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Measles Disease: Symptoms, Causes and Diagnosis

Measles is often caused during childhood. The infection is usually caused by virus.  Once quite common, measles can now almost always be prevented with a vaccine. Yet the possibilities of measles occurring are still under threat.

Also called rubeola, measles can be serious and even fatal for small children. While death rates have been falling worldwide as more children receive the measles vaccine, the disease still kills more than 100,000 people a year, most under the age of 5.

Although MMR vaccine is not a part of the national immunization schedule of India, it was introduced in the State immunization programme of Delhi in1999 as a single dose between 15-18 months (MMR-I). The Indian Academy of Pediatrics (IAP) recommends the measles vaccine at 9 months of age.

 

Symptoms of Measles

Symptoms of measles generally first appear within 10 to 12 days of exposure to the virus. They include:

  • Runny Nose
  • Dry Hacking Cough
  • Conjunctivitis, Or Swollen Eyelids and Inflamed Eyes
  • Watery Eyes
  • Photophobia, Or Sensitivity to Light
  • Sneezing

A widespread skin rash is a classic sign of measles. This rash can last up to 7 days and generally appears within 14 days of exposure to the virus.

It commonly develops on the head and slowly spreads to other parts of the body. The symptoms may further include:

  • A Reddish-Brown Rash
  • Koplik’s spots, or very small greyish-white spots with bluish-white centres in the mouth, insides of cheeks, and throat
  • generalized body aches
  • Cough
  • Fever
  • Runny Nose
  • Red Eyes
  • Sore Throat
  • White Spots Inside the Mouth

Fever is the most primary and common symptom. This can range from mild severe, up to 40.6 degrees Centigrade. It can last several days, forming rashes with fluctuating temperature.

 

Complications of Measles:

Complications of measles can subject the body to more deadlier diseases.

  1. Diarrhoea
  2. Vomiting
  3. Eye infection
  4. Respiratory tract infections, such as laryngitis and bronchitis
  5. Difficulty breathing
  6. Ear infections, which can lead to permanent hearing loss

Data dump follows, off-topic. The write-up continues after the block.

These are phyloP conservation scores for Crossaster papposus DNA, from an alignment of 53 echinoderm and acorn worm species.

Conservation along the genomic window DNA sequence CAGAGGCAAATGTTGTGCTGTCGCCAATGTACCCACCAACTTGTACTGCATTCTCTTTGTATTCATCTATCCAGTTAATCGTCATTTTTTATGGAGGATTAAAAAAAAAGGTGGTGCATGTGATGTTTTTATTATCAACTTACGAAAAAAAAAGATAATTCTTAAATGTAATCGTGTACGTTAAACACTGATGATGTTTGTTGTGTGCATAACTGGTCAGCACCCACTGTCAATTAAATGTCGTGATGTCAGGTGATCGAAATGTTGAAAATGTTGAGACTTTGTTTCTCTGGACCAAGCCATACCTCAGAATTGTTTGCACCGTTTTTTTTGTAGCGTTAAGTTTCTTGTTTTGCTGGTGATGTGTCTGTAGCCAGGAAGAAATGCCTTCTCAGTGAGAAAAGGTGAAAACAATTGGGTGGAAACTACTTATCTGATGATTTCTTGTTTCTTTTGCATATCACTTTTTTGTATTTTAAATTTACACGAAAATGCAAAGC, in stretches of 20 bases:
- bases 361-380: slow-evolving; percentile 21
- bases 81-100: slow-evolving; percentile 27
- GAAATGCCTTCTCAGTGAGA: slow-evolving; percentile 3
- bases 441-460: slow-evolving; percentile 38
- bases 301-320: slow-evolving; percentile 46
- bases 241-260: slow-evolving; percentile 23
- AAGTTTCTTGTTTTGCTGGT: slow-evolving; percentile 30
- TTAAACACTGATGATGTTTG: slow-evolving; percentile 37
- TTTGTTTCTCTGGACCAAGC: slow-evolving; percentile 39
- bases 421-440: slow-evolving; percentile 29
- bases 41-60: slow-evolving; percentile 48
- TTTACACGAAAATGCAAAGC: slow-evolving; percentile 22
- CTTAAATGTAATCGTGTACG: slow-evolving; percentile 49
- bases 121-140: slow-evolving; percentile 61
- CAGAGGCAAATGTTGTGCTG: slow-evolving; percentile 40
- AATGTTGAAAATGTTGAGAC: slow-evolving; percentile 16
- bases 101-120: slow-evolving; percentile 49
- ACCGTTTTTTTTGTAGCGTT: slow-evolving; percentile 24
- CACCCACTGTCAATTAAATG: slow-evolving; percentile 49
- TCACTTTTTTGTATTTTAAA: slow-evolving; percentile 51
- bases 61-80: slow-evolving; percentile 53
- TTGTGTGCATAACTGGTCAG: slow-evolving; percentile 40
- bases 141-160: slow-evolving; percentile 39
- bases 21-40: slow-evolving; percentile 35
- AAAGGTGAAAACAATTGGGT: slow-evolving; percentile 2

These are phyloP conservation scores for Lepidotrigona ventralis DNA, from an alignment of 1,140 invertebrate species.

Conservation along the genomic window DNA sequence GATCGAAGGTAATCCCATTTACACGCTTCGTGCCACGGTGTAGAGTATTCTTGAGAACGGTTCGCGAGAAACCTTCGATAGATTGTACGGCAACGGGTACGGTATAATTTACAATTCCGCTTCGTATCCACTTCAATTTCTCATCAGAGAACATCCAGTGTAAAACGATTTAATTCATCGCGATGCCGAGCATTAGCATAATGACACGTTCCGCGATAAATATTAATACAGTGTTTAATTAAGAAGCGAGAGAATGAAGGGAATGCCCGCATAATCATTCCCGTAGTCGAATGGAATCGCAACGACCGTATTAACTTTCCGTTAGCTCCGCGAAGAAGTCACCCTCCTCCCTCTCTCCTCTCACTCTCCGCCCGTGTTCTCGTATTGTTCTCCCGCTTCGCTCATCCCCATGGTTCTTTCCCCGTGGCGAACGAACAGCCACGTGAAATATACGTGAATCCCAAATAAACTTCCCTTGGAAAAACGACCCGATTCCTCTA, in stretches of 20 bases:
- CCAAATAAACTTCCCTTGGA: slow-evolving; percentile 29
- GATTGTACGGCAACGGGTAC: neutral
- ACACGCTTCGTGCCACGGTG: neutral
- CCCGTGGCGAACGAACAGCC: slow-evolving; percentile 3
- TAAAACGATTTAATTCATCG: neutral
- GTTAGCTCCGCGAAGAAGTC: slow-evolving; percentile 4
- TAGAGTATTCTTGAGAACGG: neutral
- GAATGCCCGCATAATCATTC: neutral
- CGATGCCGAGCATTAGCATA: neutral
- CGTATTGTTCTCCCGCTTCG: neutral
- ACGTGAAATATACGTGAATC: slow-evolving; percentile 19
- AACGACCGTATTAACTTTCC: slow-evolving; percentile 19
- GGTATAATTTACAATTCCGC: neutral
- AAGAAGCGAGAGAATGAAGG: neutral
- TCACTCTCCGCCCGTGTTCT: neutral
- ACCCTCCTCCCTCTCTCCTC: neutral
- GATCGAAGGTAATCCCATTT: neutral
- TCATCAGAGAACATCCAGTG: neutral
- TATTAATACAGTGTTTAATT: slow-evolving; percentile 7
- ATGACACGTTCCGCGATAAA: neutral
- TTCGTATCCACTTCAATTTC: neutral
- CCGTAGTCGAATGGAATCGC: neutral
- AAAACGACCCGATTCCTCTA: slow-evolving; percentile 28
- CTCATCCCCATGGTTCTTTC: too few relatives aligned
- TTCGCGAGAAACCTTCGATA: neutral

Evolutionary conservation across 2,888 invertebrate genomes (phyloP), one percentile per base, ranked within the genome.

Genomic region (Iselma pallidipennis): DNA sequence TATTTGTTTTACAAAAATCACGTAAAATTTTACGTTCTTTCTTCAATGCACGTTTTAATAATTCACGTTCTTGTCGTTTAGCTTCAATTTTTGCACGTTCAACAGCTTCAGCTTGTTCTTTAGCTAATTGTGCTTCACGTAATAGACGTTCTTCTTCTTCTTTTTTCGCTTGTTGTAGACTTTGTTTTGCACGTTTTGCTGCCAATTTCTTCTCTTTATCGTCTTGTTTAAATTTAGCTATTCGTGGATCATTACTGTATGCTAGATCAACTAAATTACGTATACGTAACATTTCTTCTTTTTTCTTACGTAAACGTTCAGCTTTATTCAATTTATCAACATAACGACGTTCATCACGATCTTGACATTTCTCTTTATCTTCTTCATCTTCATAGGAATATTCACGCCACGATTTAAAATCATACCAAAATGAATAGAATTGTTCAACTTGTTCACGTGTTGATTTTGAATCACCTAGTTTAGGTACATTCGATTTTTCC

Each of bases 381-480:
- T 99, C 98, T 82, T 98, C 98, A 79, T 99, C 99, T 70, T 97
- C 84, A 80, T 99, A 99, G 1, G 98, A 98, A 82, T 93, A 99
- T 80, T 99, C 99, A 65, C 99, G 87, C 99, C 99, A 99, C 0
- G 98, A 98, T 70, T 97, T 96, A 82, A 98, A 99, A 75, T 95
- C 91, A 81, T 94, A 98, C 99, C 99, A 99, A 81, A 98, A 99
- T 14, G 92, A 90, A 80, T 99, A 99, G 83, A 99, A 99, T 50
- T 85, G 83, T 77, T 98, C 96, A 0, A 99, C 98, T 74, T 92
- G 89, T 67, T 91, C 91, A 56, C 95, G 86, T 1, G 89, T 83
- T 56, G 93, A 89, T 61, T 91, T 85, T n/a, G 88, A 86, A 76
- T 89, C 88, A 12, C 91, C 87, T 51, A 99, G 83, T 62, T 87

7. Febrile seizures

The weakened immune system can welcome measles with higher susceptibility of bacterial pneumonia. This can be fatal if not treated.

 

Least common complications to expect:

  • Thrombocytopenia, or low platelet count, affects the blood’s ability to clot. The patient may bruise easily.
  • Squint: Eye nerves and eye muscles may be affected.
  • Hepatitis: Liver complications can occur in adults and in children who are taking some medications.
  • Encephalitis: This affects around 1 in every 1,000 patients with measles. It is an inflammation of the brain that can sometimes be fatal. It may occur soon after measles, or several years later.

Complications to take note of:

  • Neuritis, an infection of the optic nerve that can lead to vision loss
  • Heart complications
  • Subacute sclerosing panencephalitis (SSPE): A brain disease that can affect 2 in every 100,000 people, months or years after measles infection. Convulsions, motor abnormalities, cognitive issues, and death can occur.
  • Other nervous system complications include toxic encephalopathy, retrobulbar neuritis, transverse myelitis, and ascending myelitis.
  • Measles is caused by infection with a virus from the paramyxovirus family. Viruses are tiny parasitic microbes. Once you’ve been infected, the virus invades host cells and uses cellular components to complete its life cycle.
  • The measles virus infects the respiratory tract first. However, it eventually spreads to other parts of the body through the bloodstream.
  • Measles is only known to occur in humans and not in other animals. There are 24Trusted Source known genetic types of measles, although only 6 are currently circulating.

 

Diagnosis of Measles

Test and analysis of measles subjects’ doctor to usually diagnose it based on the disease’s characteristic rash as well as a small, bluish-white spot on bright red background — Koplik’s spot — on the inside lining of the cheek.

However, many doctors have never seen measles, and the rash can be confused with a number of other illnesses. Necessary measures such as a blood test can confirm whether the rash is truly measles.

 

Treatment of Measles

Measles often occurs in children, there’s no specific treatment for established measles infection. However, some measures can be taken to protect vulnerable individuals who have been exposed to the virus.

  1. Post-exposure vaccination. Nonimmunized people, including infants, may be given the measles vaccination within 72 hours of exposure to the measles virus to provide protection against the disease. If measles still develops, the illness usually has milder symptoms and lasts for a shorter time.
  2. Immune serum globulin. Pregnant women, infants and people with weakened immune systems who are exposed to the virus may receive an injection of proteins (antibodies) called immune serum globulin.
  3. When given within six days of exposure to the virus, these antibodies can prevent measles or make symptoms less severe.

Home remedies that can control measles:

If you and your family person are affected by measles, it is not the end of the world.

  • Take it easy. Get rest and avoid busy activities.
  • Sip something. Drink plenty of water, fruit juice and herbal tea to replace fluids lost by fever and sweating.
  • Seek respiratory relief. Use a humidifier to relieve a cough and sore throat.
  • Rest your eyes. If you or your child finds bright light bothersome, as do many people with measles, keep the lights low or wear sunglasses. Also, avoid reading or watching television if the light from a reading lamp or from the television is bothersome.

 

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